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Delicious! And no meat involved.Many actions to address climate change require investments of time and money by government, industry, business, or individuals. Here’s something everyone can do right now that will make a difference immediately: reduce meat consumption.

How does meat promote climate change?

Raising animals for human food requires a lot of land. Global deforestation is a serious climate problem. According to the World Resources Institute, “…rising beef production requires increasing quantities of land. New pastureland is often created by cutting down trees, which releases carbon dioxide stored in forests…During the first two decades of this century, pastureland expansion was the leading direct driver of deforestation. Continued demand growth will put pressure on forests, biodiversity and the climate.” Furthermore, in digesting grasses and plants, animals such as cattle and sheep emit methane, which is a strong greenhouse gas, and the animals’ manure emits even more methane.

In general, producing plant protein directly for human consumption is a much more efficient use of land, water, and energy than applying those resources to raise animals as a source of human protein.

What meats have the biggest impact?

According to the New York Times (NYT), “Your Questions About Food and Climate Change, Answered,” updated April 15, 2022, “In general, beef and lamb have the biggest climate footprint per gram of protein, while plant-based foods tend to have the smallest impact. Pork and chicken are somewhere in the middle.”

According to a research article by  Joseph Poore and Thomas Nemecek in Science, quoted in the NYT, average greenhouse gas emissions (in kilograms of carbon dioxide) that result from consuming 50 grams of protein from the following food products are: beef 17.7; lamb 9.9; farmed crustaceans 9.1; cheese 5.4; pork 3.8; farmed fish 3.0; poultry 2.9; eggs 2.1; tofu 1.0; beans 0.4; and nuts 0.1. Lowering consumption of beef and lamb and increasing use of nuts, beans, and tofu will have a very positive effect on the climate.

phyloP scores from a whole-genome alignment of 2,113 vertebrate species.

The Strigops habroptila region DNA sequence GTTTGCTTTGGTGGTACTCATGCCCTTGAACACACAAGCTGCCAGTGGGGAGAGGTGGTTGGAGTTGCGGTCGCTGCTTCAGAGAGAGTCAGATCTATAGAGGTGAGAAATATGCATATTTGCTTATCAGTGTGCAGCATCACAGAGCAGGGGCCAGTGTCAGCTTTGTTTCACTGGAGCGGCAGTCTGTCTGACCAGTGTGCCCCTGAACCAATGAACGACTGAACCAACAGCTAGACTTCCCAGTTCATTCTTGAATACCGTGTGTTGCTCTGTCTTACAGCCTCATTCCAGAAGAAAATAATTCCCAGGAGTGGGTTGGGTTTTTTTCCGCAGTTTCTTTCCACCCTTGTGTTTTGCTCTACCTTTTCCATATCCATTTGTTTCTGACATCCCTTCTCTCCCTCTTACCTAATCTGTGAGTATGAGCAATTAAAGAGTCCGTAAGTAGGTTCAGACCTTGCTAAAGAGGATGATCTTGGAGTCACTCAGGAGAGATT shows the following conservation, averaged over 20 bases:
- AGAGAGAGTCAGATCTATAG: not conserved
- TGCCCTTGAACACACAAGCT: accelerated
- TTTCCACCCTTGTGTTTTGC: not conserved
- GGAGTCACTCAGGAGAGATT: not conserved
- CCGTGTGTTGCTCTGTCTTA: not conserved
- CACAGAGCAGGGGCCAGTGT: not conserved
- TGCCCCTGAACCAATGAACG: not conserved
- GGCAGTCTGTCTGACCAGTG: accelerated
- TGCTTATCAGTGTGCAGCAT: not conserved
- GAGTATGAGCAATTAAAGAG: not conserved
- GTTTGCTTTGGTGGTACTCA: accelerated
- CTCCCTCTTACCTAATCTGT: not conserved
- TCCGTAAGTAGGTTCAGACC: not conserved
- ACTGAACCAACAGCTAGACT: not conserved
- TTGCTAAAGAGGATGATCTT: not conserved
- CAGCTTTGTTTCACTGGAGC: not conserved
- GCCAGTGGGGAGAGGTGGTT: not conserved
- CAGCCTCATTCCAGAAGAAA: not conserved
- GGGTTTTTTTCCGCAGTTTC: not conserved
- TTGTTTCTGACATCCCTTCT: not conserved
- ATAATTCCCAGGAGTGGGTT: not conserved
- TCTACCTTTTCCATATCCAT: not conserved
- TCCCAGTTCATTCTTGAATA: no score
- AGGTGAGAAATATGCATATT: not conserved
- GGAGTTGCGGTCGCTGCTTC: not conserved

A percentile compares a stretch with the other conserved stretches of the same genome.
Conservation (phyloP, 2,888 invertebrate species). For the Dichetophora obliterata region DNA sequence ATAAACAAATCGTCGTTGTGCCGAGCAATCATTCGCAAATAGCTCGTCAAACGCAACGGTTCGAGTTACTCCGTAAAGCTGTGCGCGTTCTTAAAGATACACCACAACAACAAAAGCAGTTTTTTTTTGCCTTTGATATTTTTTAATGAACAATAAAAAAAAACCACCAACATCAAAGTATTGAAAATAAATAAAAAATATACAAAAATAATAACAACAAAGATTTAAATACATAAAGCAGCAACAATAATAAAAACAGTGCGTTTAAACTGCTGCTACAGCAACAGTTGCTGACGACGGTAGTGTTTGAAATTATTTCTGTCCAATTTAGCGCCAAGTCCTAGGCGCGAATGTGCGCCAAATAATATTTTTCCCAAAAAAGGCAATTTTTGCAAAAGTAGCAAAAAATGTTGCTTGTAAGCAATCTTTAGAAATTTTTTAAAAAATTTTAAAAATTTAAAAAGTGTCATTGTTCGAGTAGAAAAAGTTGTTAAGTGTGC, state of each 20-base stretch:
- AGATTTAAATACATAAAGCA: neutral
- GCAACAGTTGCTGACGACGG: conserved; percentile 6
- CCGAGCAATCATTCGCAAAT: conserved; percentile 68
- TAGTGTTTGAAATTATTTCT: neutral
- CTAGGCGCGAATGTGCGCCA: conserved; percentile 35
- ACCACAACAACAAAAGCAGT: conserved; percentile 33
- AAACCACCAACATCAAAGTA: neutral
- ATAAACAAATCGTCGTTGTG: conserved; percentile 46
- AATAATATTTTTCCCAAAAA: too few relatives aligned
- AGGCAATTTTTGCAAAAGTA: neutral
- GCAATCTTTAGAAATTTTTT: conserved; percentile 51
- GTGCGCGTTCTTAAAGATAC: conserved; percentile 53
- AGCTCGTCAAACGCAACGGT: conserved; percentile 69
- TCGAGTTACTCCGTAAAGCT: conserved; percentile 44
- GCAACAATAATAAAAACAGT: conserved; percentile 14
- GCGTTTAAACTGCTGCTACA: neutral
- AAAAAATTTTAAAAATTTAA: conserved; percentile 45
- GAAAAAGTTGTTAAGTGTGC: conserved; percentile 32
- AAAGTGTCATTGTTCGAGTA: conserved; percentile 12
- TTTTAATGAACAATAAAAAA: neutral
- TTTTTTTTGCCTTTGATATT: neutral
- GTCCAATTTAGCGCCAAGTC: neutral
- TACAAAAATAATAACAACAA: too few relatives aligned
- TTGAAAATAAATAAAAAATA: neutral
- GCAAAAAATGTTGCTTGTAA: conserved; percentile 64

Tips to lower your meat consumption

Here are tips to help transition to a lower meat diet:

  • Be aware of your diet. Is preparing or ordering a meat-centered meal automatic for you? Take a pause and think of other options. How about a meatless soup? Pasta? Rice,beans, risotto? More fruit, vegetables?
  • Eat meat as a side dish. If your main dish is usually meat, try instead to think of meat as a side dish, just one of the foods on your plate.
  • Choose smaller meat portions. Order a smaller cut of meat when you can…or share with a friend. If you enjoy beef or pork in your chili, can you put more beans in the pot and less meat?
  • Add variety with meatless meals or meatless days. Maybe your typical daily meals include bacon at breakfast, a hamburger for lunch, and a lamb shank for dinner. Can you try a meatless meal each day? Or maybe a meatless day or two per week while you are finding new meals to enjoy?
  • Shift to meats with lower greenhouse gas impact. Eat less beef and lamb; eat more pork, fish, and poultry.
  • Try meat substitutes. Tofu and tempeh are good examples of plant-based meat substitutes that will put protein in your diet. Read about many more meat substitutes.

If you are frustrated by thinking there’s nothing you alone can do to fight the overwhelming climate challenge, changing your diet and encouraging others to do so as well is an action you can start right now.

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